128-A and 128-C symbology

Folks, has anyone found a way to distinguish between Code 128-A and 128-C on an imager? Customer would like to set up an automated process and have our DS340x scan one but ignore the other code (next to each other on UPS shipping labels). Since process is automated, there is no person to use the imager pick list feature. Thanks in advance.

Manny Kamer

Rob Fitton
Hi Manny, The DS3407/8

Hi Manny,

The DS3407/8 does not distinguish these codes within Code 128 (can’t pick choose it within config or ADF rules).  This would be a good GRIP entry.

Perhaps there is another part of the code that can be distinguished, such as a leading alpha, numeric, or string.

Nicholas J. Ford, PMP

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Rob Fitton
As Nick wrote, it is not a

As Nick wrote, it is not a standard feature in our products to distinguish between Code Set A and Code Set C.  It would not make a useable generic feature, because most barcode encoders and printers make the code set decisions themselves, based on the characteristics of the data.  Encoders that follow the optional algorithm in the Code 128 spec use the following decision tree: If the symbol starts with a four or more digits in a row, then set C will be picked, otherwise, the encoder looks for the first lowercase letter or ASCII control character; unless the data contains an ASCII control character before the first lowercase letter, it picks Set B, and only uses Set A if the data contains a control character first.  Following the algorithm, one would very rarely see Set A symbols.  But this algorithm is entirely optional, and for typical business data, it makes no difference whether the encoder picked A or B for non-numeric data.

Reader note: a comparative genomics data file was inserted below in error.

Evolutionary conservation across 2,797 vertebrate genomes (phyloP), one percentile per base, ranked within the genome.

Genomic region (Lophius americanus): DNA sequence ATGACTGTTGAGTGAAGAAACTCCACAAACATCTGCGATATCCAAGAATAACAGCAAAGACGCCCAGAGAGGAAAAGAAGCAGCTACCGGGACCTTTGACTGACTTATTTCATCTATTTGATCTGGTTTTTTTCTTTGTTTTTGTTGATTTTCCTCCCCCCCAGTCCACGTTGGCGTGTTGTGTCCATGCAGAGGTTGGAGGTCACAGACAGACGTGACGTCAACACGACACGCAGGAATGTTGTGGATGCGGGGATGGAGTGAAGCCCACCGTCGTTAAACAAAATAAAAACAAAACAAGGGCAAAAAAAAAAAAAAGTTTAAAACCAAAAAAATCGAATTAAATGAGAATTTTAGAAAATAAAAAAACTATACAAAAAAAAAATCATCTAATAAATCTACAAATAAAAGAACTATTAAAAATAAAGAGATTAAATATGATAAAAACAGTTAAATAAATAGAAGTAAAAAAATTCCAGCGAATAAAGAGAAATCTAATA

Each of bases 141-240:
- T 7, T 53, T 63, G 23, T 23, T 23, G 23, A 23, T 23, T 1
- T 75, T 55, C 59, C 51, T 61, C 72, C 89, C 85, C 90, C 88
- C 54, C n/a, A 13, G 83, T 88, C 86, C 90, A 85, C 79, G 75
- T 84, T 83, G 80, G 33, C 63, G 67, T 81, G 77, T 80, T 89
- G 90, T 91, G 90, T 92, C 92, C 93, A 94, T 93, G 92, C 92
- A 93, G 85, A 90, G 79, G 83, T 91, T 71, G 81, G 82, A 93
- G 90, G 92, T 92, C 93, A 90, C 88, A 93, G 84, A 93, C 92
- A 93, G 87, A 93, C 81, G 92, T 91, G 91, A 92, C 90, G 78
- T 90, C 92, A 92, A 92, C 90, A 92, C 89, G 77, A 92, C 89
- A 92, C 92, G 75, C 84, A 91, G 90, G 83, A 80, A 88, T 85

The net result of the above: for general applications, it would be quite risky to set up business rules based on the starting code set of a code 128 symbol.  Maybe this customer has a custom encoder, and so the logic works for this particular customer….

However, two alternatives, that are supported by standard scanner products, may be useable in this customer’s application:

1)       If we’re lucky, the 128-C symbols are more specifically EAN/UCC-128 symbols (which do always start in Code Set C, immediately followed by a non-data symbol character called FNC1 to denote the EAN/UCC application space).  Our products provide the user with separate enable/disable control over EAN/UCC-128 vs. standard Code 128.

2)       If not, but if either the 128-C data or the 128-A data are always a different number of characters from each other, then I believe an ADF rule could be used to eliminate the symbols of the “wrong” length.

  Rick Schuessler

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